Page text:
Lis: And it’s not the same with live action?
Sean: I don’t think so. We understand live action to be more of an objective process in general- not that it’s correct, that socially in general we agree that a camera records things independently of the desire of the maker. You can set up a camera in a place but the camera is going to capture something independently of the hand of the artist. That’s different than the idea of drawing something, or working on something in a frame-by-frame mode. When you understand it to be produced differently you think it comes with different meanings.

Lis: Any thoughts on the current state of animation?
Sean: One thing that animation has gone through is this sort of intense relationship to computers. One thing that’s been happening for a few years now is that that relationship is falling back. It’s not becoming as important. So one of the things that’s happening with animation is that there was this idea that computers and software were becoming almost like what cameras are to live action - that there’s this objective idea of the computer producing something independently of the artist. But I think that that’s being sort of captured and taken back and people are doing more 2D animation or they’re using computers in ways that allow them to express themselves more directly.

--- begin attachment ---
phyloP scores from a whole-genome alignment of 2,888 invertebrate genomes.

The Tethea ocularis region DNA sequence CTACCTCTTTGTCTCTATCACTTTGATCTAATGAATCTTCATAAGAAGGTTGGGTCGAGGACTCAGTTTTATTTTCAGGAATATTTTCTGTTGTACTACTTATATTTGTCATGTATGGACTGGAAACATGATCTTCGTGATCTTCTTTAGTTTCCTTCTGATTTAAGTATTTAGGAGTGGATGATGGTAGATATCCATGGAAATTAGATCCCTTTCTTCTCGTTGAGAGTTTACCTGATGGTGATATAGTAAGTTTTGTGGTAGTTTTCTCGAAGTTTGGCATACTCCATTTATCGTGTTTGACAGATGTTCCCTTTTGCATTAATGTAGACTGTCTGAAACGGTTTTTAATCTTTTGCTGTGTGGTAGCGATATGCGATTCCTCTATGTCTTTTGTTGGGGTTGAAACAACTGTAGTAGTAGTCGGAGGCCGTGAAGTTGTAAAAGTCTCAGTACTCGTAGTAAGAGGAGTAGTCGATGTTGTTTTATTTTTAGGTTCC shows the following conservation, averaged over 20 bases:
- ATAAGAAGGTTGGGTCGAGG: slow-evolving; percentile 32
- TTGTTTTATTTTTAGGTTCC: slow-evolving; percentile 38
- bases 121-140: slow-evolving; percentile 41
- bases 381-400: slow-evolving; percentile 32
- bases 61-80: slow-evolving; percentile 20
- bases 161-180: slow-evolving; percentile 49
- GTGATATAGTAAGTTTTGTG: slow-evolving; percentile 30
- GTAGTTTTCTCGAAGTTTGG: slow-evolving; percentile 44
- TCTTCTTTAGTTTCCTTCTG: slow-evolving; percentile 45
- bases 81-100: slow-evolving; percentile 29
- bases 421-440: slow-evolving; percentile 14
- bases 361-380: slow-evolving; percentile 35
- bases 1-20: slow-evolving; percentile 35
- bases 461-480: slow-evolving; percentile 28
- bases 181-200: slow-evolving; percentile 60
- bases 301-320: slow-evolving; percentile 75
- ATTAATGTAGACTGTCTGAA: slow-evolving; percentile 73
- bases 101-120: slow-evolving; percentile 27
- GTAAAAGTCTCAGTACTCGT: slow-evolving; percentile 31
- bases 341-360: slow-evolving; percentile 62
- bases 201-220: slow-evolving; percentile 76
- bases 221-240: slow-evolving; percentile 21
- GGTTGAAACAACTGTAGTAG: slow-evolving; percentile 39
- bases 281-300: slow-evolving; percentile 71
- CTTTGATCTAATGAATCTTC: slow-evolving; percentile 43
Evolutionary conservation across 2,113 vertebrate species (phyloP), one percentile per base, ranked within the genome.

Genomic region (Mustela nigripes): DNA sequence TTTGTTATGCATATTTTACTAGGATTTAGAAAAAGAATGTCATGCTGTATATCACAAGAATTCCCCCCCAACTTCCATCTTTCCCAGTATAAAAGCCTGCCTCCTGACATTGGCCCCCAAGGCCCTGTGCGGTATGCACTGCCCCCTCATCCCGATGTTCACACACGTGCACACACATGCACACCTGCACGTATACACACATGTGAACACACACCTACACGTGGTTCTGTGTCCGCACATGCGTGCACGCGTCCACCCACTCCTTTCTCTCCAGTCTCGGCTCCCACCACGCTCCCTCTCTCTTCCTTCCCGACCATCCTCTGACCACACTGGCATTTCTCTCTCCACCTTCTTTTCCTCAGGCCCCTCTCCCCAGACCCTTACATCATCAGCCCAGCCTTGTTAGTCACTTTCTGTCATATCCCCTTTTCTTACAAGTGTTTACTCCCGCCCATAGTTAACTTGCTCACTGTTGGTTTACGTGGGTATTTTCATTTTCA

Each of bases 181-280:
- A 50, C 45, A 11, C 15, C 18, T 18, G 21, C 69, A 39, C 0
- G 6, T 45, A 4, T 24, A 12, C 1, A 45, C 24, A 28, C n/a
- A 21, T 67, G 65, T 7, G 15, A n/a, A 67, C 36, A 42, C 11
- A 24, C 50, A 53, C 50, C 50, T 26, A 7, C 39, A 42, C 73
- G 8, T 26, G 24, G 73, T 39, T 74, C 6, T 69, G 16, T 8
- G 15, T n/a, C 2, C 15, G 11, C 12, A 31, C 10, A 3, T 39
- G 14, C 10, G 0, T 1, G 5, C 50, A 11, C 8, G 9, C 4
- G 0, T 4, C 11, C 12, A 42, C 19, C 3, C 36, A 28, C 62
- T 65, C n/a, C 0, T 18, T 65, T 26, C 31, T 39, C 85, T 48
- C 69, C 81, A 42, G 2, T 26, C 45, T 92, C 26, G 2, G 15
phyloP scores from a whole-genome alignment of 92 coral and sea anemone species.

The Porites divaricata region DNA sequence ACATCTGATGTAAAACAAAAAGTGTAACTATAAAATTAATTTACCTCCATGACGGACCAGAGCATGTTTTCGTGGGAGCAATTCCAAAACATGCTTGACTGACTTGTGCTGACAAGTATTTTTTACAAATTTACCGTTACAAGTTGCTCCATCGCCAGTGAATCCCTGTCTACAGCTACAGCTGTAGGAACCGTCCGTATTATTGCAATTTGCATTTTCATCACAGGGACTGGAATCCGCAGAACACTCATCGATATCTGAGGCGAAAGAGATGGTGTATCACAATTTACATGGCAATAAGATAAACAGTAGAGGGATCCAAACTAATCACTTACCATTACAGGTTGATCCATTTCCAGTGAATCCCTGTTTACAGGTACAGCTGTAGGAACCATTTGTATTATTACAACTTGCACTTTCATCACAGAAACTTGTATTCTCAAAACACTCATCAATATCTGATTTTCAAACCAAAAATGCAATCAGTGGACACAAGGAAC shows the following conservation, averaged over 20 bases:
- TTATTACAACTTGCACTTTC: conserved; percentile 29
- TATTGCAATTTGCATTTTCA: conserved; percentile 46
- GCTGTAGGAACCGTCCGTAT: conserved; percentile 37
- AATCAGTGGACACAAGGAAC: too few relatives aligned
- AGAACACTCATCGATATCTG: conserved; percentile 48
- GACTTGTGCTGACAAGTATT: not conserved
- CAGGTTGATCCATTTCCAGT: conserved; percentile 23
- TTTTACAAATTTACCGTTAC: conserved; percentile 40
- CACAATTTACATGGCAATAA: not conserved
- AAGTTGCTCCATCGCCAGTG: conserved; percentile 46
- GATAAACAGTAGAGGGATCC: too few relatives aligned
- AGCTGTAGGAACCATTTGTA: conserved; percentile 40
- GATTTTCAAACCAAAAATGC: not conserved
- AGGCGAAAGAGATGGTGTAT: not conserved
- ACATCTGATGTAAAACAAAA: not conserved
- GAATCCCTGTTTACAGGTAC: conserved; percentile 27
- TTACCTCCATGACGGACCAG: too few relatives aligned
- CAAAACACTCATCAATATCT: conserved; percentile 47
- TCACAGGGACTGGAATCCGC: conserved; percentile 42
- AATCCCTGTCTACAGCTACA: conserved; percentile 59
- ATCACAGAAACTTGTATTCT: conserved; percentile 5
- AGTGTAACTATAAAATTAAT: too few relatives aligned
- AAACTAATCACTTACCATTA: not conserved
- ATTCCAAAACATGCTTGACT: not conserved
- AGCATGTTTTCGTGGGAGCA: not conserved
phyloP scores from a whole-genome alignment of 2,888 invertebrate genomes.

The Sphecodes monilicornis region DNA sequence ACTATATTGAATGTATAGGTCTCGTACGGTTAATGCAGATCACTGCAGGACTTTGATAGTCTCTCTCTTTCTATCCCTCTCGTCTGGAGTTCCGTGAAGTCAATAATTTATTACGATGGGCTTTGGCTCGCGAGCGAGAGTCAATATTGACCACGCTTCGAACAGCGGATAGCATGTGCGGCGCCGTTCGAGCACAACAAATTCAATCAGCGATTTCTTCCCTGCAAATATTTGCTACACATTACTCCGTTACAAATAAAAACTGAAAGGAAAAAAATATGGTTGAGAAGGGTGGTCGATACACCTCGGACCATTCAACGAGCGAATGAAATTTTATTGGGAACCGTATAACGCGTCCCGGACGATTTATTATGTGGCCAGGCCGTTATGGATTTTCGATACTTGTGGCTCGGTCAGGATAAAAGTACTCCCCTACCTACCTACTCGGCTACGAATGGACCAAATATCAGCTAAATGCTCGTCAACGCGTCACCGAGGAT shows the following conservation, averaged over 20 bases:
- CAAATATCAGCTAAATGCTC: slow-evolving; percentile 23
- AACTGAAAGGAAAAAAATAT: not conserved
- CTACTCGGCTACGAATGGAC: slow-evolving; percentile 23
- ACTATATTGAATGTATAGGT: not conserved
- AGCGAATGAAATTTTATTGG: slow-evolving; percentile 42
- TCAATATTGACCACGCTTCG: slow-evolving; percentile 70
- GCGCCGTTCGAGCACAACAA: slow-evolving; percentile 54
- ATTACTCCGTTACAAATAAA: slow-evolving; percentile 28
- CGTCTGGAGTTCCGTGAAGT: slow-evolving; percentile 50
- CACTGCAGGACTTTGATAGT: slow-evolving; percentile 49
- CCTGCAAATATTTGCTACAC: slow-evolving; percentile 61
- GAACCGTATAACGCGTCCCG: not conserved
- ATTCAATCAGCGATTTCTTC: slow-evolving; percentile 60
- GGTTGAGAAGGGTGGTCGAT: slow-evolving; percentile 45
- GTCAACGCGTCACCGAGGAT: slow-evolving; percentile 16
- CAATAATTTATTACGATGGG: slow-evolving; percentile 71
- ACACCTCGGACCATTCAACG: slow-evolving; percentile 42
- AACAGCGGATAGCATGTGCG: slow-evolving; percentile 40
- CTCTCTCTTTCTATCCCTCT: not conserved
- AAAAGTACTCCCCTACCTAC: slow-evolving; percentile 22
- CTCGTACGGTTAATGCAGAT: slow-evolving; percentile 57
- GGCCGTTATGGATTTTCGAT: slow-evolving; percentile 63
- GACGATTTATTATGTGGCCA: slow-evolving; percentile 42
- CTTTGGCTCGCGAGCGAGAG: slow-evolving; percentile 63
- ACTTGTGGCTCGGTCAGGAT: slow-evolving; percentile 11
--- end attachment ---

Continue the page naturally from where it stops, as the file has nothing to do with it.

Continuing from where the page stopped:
Monday, November 15, 2010

Memorable Shorts: SF Int'l Animation Fest 2010

What follows are the short films from this weekend's San Francisco International Animation Festival that in my opinion were most fantastic and that I think in one way or another stick with me forever.